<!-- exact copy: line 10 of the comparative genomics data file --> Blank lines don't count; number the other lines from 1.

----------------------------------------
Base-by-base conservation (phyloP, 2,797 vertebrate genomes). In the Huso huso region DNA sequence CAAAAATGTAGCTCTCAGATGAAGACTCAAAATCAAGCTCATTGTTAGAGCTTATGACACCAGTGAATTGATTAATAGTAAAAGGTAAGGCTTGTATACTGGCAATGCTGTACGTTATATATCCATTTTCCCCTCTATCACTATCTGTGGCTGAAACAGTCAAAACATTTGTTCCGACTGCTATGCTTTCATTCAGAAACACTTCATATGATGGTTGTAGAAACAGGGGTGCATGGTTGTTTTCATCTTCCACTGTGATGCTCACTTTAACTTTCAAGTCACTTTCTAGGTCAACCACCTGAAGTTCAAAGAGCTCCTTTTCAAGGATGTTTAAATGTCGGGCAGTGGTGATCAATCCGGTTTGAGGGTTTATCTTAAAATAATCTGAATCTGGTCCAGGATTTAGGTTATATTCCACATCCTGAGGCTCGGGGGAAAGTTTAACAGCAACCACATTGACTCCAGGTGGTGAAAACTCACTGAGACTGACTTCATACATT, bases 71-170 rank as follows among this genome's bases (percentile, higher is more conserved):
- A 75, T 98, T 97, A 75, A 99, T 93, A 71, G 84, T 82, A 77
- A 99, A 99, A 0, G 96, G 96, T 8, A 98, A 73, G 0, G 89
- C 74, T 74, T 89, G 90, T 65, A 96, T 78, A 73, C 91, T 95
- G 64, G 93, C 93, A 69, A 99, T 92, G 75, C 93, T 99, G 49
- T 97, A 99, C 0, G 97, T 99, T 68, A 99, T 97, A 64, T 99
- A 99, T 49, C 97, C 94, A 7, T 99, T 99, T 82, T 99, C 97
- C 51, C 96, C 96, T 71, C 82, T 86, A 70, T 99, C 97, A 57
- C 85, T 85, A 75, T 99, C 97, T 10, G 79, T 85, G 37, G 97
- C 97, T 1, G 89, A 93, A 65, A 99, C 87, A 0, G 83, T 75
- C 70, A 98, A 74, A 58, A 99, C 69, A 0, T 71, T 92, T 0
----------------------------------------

- C 97, T 1, G 89, A 93, A 65, A 99, C 87, A 0, G 83, T 75